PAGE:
The critics agree in holding that this piece was made on occasion of the duke of Kâu's completing his instruments of music for the ancestral, temple, and announcing the fact at a grand performance in the temple of king Wăn. It cam hardly be regarded as a sacrificial ode.
There are the blind musicians; there are the blind musicians; In the court of (the temple of) Kâu. 1
There are (the music-frames with their) face-boards and posts, The high toothed-edge (of the former), and the feathers stuck (in the latter); With the drums, large and small, suspended from them; And the hand-drums and sounding-stones, the instrument to give the signal for commencing, and the stopper. These being all complete, the music is struck up. The pan-pipe and the double flute begin at the same time 1.
Harmoniously blend their sounds; In solemn unison they give forth their notes. Our ancestors will give ear. Our visitors will be there;--Long to witness the complete performance.
323:1 The blind musicians at the court of Kâu were numerous. The blindness of the eyes was supposed to make the ears more acute in hearing, and to be favourable to the powers of the voice. In the Official Book of Kâu, III, i, par. 22, the enumeration of p. 234 these blind musicians gives 2 directors of the first rank, and 4 of the second; 40 performers of the first grade, 100 of the second, and 160 of the third; with 300 assistants who were possessed of vision. But it is difficult not to be somewhat incredulous as to this great collection of blind musicians about the court of Kâu.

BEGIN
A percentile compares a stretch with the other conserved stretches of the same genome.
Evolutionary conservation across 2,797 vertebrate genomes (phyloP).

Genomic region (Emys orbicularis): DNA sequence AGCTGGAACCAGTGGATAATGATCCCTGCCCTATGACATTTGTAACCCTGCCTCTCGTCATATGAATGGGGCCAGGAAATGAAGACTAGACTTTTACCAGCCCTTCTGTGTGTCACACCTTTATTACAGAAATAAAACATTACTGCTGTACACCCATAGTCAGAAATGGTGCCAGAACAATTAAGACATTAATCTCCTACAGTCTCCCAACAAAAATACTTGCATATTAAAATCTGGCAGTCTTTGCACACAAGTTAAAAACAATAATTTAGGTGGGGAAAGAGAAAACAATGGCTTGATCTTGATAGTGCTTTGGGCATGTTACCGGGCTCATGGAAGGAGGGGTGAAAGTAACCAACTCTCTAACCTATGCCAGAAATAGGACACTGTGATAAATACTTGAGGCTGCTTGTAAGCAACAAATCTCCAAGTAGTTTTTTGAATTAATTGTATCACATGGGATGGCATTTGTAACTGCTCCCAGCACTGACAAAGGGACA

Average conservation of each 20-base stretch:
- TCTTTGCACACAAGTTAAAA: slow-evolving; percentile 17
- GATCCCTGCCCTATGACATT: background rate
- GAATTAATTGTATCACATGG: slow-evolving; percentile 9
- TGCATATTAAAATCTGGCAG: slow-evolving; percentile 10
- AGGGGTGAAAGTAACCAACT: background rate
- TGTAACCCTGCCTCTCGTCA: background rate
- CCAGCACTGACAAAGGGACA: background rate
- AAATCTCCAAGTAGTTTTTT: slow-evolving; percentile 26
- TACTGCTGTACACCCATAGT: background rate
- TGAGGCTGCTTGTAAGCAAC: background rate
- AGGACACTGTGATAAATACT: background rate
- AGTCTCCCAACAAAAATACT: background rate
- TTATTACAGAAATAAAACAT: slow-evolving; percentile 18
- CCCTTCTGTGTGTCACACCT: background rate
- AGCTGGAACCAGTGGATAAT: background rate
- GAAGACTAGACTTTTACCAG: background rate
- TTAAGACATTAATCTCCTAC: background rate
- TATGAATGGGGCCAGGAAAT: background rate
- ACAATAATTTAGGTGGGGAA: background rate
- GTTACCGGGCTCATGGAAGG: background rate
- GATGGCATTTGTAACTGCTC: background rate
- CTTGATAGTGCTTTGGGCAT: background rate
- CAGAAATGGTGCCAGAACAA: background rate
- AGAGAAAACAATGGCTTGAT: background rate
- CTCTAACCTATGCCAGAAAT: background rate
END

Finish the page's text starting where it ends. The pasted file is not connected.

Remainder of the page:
324:1 All the instruments here enumerated were performed on in the open court below the hall. Nothing is said of the stringed instruments which were used in the hall itself; nor is the enumeration of the instruments in the courtyard complete.